Or, and I suspect that this is closer to the truth, given that you're the sort of person who installs a dashboard cam, you decided to speed up as he was overtaking you, just to be awkward, so you could put your shiny new toy to the test, and then rant about it in the comments section of a completely unrelated news article?
Re: Re: Re: Eh?
I'll try again:
Do you have some condition that prevents you from making up random strings of 11 digits that are obviously not valid phone numbers?
I've never had 01111111111 rejected.
Do you have some condition that prevents you from making up random strings of 11 digits?
Excellent point - that's why I never read the Register. I know that when enough people start reading it, they'll start charging.
When that happens, there's definitely no way I'll be able to go back to not reading the Register, so best never to start.
"...online storage for files that can be accessed from any device with a Wi-Fi connection"
Is that *actually* what you mean, or are you using 'Wi-fi' as some kind of shorthand for 'Internet'? I assume it won't suddenly become unavailable if I plug an ethernet cable into my laptop.
"...one of the plethora of awful Android web browsers crashing."
May I suggest you try one of the good Android web browsers?
Funnily enough, I find that the awful applications I install on any OS crash quite frequently. Some would say that it's one of the defining characteristics of an awful application.
"being pulled for "overtaking a Police car" while being fully legal annoyed me."
So, presumably you won the case easily, when you appealed the ticket in court?
"Satisfaction with Sky’s customer service was significantly above average"
Really? Unless I'm reading the article wrongly, 64% satisfaction (Sky's score) isn't even "significantly" above the lowest (57%), let alone above the average, which must be higher than 57%.
Either way, if the very best customer service still only satisfies 64% of people, that's a pretty damning indictment. This article suggests that Ofcom are using Sky as some kind of shining example of service that all other companies should aspire to - hopefully that's not the case!
Or better 3.39 x 10^-6 WHAT per degree C
Sorting data on slightly different criteria is patent-able?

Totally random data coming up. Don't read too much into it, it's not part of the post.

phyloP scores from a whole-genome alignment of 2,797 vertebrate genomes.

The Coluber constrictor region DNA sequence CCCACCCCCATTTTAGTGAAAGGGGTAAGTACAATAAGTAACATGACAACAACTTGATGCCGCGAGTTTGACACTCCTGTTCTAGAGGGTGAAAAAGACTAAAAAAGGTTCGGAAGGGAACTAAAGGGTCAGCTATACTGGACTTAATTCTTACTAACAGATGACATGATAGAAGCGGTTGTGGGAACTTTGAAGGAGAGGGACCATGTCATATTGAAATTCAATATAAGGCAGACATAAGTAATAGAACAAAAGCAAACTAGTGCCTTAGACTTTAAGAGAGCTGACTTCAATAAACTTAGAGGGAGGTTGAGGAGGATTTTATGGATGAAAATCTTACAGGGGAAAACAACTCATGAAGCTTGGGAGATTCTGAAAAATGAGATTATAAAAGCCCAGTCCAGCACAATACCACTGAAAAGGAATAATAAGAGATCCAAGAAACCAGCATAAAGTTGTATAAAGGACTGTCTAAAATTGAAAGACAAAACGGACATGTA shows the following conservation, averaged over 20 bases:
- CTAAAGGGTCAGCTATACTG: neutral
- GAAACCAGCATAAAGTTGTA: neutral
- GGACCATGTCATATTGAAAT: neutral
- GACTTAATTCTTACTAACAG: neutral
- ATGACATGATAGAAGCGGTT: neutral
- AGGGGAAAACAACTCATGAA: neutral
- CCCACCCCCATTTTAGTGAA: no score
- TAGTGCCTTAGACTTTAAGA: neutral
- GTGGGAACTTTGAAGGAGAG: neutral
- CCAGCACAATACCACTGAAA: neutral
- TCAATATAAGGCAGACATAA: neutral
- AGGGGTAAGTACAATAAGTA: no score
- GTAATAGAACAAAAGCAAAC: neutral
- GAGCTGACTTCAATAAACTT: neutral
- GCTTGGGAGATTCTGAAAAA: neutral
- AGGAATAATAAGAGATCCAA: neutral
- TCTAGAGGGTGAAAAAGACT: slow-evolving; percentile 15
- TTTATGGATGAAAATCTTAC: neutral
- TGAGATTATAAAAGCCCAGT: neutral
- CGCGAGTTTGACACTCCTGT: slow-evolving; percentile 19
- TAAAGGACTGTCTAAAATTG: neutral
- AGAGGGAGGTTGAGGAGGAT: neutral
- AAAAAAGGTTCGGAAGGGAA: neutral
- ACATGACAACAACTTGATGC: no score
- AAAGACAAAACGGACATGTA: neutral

Also, I can't see how this can work well. If you're in a shop, you probably won't have a GPS signal, so it will only be basing your location on cell towers. I'm pretty sure that isn't accurate enough to pinpoint an individual shop, so does that mean that a butcher's shop next to the Apple shop which is 2 miles away from where I am will end up ranking higher in the search results than the butcher I'm standing outside?
OK, so you'd pay £x0,000 to buy an automated, mobile 'personal storage space', while AlexH would pay £y00/year to rent one, with an agreement that he has to leave it in good condition when he's finished with it (just like any other rental agreement).
It's slightly less convenient for AlexH (unless he pays extra for the luxury subscription which lets him pre-book a car for whatever time he wants it, or bumps him to the top of the queue). Of course, that wouldn't suit everyone, but - if it was done well - I'm pretty sure that the amount of money you'd save would make you rethink how much you really need to keep your tools and manuals in the car...
As for wasting fuel, the car would presumably always try to go to the closest pickup point after dropping someone off, which, in a city, is probably closer than the parking place you would have eventually found... There would also be much more scope for car sharing, which would surely mean a net saving in the amount of fuel used.
Yeah - I wondered about that...
Could it be that the specific wording of the law says that whoever (or whatever) is in control of a vehicle can't send messages, which might include the car sending feedback to Google, it being in control of itself...?
Not very clear, but that's the only thing I can think that would make sense...
Hurry up mods!
I'm anxious to see what the local tin foil hat brigade have to say on this one :)
"costs substantially more than an iPad"
Umm, try, 'costs the same as an iPad'. It even says so in the article, you didn't need to do your own research...
32GB, 3G iPad2 = £579
Also, when you say that 7in is a "more practical size", what do you actually mean? You'd still struggle to fit that in most pockets, so you need a bag, in which case you might as well have a larger screen.
Go read what I originally posted (before some idiot called me a commentard)
Wow - that really touched a nerve didn't it? Although I think if you read what I actually wrote, I called myself a commentard too.
Clearly in your vital work as a life-saving-physicist-cum-network-admin you're not used to people disagreeing with you. I'll leave you to it - you're obviously quite right, I just hope you're consulted on all future engineering decisions.